I was briefly reminded of Woody Allen during Submarine, Richard Ayoade's coming-of-age comedy, when its schoolboy hero Oliver takes the girl he's besotted with on a first date to the cinema.
The film he chooses? Dreyer's The Passion of Joan of Arc. It's like the scene in Annie Hall when Allen takes Diane Keaton to the equally high-minded and utterly undateworthy The Sorrow and the Pity. Oliver, nicely played by newcomer Craig Roberts, is an Allenish type, too, sensitive, bookish, romantically thwarted, with the difference that he lives in a Welsh coastal town and wears a very British-looking duffel coat. His determined courtship of Jordana (Yasmin Paige) is hampered, unfortunately, by trouble at home, where his mum (Sally Hawkins) may be cheating on his dad (Noah Taylor) with her ex, a flamboyant life coach named Graham (Paddy Considine).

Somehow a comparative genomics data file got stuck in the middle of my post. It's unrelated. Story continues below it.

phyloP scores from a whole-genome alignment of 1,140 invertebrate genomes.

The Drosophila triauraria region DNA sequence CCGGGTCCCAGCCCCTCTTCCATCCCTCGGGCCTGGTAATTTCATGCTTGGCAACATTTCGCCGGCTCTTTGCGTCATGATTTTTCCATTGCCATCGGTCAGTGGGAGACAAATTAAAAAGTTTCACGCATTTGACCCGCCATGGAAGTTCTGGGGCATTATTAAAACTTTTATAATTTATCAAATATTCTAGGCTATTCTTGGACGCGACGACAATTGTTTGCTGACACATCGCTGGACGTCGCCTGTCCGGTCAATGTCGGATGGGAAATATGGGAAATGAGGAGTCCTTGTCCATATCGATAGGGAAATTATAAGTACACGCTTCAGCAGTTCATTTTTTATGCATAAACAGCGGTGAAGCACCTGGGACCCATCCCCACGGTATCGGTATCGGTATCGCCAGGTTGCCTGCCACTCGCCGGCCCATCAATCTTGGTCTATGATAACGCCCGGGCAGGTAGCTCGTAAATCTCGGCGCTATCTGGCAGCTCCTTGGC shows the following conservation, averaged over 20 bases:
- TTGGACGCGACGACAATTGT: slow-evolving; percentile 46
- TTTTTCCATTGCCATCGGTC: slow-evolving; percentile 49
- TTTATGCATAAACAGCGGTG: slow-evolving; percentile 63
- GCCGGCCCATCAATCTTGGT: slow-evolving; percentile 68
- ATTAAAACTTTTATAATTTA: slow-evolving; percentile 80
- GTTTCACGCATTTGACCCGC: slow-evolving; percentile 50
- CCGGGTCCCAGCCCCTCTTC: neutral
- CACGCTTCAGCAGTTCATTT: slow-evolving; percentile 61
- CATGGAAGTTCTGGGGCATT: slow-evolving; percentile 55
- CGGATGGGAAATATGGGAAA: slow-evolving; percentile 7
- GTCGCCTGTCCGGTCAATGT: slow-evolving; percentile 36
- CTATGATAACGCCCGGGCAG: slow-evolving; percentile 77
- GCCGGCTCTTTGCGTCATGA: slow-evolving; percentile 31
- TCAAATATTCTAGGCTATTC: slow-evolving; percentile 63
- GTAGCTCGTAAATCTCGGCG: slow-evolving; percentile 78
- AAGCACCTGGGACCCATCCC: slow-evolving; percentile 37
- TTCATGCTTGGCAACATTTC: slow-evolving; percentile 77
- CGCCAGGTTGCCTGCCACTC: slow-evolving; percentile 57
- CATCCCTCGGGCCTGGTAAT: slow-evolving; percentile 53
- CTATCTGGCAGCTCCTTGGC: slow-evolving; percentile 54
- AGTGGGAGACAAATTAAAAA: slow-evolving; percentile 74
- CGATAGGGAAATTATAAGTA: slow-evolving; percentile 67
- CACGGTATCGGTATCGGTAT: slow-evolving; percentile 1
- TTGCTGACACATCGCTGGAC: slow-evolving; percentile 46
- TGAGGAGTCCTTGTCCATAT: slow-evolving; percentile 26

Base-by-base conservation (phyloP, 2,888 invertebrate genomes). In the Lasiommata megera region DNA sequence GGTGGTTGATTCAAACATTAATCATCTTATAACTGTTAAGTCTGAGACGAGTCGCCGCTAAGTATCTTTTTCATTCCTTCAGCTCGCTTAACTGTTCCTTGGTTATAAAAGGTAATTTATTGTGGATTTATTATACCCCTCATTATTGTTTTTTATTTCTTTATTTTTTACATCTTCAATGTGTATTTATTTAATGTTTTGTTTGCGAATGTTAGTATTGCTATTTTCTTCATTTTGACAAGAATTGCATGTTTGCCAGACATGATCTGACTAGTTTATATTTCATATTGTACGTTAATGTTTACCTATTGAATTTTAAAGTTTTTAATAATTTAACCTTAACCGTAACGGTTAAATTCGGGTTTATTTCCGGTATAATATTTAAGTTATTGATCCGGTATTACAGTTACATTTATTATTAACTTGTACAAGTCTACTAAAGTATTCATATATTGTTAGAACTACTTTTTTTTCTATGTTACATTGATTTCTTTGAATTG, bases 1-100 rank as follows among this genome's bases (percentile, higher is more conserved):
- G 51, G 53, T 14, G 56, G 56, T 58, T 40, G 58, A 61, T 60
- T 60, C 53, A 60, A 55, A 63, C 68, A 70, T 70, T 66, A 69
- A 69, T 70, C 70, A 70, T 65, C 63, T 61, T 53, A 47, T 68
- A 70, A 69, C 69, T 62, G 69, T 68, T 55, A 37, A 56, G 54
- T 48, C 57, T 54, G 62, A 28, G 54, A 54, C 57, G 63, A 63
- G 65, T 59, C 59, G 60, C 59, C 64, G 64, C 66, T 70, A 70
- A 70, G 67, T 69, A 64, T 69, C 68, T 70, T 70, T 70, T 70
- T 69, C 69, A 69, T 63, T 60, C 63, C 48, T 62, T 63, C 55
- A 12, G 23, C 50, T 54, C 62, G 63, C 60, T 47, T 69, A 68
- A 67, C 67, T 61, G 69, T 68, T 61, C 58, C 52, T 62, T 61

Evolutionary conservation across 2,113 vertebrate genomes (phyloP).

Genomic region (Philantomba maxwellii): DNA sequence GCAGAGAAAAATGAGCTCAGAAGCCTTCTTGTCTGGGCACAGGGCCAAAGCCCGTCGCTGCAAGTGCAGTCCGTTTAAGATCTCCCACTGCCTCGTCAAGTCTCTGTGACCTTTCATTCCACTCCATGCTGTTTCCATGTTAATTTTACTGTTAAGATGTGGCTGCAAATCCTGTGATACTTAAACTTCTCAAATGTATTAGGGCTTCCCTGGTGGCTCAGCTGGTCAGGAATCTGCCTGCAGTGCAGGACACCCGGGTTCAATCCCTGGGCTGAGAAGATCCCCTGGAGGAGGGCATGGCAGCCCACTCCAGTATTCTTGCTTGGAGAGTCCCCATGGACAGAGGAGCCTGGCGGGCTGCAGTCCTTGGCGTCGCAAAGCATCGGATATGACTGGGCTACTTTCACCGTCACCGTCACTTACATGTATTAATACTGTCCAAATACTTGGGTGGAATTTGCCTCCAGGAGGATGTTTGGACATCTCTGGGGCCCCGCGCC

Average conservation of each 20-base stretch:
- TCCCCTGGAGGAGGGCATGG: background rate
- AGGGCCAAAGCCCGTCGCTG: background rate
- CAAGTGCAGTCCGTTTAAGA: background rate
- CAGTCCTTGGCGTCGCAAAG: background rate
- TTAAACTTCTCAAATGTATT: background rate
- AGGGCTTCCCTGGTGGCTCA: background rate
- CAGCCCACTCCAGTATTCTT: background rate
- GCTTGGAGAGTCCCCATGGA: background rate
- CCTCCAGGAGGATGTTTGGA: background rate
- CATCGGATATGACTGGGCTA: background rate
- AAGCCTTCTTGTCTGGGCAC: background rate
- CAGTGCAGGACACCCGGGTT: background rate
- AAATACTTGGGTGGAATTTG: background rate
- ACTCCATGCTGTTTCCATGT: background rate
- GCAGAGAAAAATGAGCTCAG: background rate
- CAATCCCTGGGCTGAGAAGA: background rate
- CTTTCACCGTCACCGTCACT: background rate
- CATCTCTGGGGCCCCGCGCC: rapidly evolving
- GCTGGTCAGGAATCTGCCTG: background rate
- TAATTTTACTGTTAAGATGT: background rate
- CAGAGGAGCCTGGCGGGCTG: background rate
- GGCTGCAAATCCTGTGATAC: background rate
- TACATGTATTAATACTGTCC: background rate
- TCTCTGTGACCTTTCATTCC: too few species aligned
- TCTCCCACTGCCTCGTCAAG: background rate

Ayoade, adapting from Joe Dunthorne's novel, puts a spin on this teen romance by deploying filmic trickery such as zoom-outs, freeze frames and intertitles. It emulates the quirky cool of the indie romance (500) Days of Summer, with which it also shares, alas, a drastic shortage of good jokes. I'm all for a young British film-maker trying to subvert the stock traditions of boy-meets-girl, and Ayoade is clearly unafraid of experiment. But I would have traded all of its new wave dottiness and knowing whimsicality for a few spontaneous laughs.Reuse content